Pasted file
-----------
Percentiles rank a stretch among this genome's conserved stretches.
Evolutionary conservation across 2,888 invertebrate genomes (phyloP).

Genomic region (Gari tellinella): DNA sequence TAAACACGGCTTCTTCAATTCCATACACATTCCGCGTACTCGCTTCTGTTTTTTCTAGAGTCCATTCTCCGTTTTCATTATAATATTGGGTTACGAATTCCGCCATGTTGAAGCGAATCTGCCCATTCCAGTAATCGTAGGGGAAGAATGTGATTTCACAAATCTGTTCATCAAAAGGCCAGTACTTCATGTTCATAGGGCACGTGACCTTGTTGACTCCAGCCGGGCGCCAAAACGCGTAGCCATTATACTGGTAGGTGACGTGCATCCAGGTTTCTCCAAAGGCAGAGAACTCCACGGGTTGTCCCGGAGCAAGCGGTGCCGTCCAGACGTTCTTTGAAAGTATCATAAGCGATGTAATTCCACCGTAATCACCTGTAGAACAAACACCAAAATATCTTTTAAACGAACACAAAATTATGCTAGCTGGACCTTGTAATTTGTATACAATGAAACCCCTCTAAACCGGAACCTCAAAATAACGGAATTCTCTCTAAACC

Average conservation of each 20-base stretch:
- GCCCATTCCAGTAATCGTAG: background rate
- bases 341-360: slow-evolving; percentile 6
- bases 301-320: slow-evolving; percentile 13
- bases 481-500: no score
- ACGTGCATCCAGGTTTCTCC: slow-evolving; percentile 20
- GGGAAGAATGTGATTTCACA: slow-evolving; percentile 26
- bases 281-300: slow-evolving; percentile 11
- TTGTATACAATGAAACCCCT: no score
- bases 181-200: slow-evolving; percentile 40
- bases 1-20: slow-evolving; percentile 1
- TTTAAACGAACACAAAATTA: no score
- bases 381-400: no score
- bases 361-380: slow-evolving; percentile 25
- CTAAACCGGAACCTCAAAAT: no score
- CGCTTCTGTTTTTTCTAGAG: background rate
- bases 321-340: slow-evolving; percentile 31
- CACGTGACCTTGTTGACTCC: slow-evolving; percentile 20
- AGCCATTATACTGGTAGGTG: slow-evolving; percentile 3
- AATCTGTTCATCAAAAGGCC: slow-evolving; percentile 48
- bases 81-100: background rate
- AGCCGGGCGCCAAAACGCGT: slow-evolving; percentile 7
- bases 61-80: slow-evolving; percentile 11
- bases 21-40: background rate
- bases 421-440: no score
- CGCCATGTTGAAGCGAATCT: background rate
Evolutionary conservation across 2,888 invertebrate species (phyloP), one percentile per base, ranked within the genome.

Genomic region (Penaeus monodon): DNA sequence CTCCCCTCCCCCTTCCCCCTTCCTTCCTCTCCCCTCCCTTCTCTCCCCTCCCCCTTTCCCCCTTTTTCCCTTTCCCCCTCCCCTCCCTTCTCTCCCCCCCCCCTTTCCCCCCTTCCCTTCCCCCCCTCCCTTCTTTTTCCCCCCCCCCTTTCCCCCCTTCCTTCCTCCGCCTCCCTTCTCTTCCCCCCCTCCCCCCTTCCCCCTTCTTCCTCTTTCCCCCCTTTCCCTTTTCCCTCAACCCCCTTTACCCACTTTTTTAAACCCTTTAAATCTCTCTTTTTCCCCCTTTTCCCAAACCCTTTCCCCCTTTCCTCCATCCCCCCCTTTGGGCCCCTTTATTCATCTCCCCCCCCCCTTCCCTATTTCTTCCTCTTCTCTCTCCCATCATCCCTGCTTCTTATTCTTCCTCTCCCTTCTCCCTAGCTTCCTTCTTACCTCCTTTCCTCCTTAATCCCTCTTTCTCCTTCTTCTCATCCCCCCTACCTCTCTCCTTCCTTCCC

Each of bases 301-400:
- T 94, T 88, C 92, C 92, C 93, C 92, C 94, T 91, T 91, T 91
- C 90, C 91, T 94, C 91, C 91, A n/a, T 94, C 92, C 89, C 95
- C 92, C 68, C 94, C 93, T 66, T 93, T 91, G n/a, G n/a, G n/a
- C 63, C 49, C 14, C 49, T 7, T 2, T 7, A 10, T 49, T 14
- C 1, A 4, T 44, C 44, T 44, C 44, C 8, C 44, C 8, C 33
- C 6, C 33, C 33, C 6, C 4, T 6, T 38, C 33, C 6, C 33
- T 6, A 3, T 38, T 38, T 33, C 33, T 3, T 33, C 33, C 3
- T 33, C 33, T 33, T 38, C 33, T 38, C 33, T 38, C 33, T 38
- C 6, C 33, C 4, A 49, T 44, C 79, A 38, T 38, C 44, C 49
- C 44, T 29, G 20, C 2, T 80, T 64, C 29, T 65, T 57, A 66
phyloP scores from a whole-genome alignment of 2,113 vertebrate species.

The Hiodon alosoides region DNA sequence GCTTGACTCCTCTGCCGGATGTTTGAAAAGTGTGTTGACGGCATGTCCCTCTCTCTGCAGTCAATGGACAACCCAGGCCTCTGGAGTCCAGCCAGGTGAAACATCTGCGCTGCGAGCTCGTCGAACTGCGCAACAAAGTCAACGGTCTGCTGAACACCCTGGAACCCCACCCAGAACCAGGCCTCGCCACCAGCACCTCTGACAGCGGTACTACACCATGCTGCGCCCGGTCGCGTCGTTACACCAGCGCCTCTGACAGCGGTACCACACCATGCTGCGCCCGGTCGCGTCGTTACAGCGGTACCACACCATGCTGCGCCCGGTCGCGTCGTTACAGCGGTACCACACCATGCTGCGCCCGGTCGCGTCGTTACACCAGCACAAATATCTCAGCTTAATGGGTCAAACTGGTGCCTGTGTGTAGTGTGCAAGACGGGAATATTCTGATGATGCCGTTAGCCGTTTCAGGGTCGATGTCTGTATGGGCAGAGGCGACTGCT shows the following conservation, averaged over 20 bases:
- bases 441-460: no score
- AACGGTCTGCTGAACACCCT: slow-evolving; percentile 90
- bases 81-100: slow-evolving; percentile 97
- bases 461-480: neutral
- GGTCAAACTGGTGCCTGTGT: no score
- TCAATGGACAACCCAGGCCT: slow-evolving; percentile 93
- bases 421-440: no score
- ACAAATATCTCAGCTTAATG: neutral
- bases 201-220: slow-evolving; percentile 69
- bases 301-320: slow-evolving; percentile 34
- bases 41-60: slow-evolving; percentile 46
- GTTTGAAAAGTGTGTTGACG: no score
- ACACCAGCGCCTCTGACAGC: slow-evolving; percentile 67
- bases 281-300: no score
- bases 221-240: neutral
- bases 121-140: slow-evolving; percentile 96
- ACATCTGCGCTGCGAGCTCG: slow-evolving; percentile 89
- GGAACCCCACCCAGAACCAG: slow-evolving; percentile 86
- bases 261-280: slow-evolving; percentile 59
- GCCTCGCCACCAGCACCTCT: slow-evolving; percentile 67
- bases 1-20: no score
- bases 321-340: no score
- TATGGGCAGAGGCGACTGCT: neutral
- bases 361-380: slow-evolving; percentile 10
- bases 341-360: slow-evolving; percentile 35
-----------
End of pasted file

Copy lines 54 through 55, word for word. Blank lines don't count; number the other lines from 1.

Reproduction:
- bases 301-320: slow-evolving; percentile 34
- bases 41-60: slow-evolving; percentile 46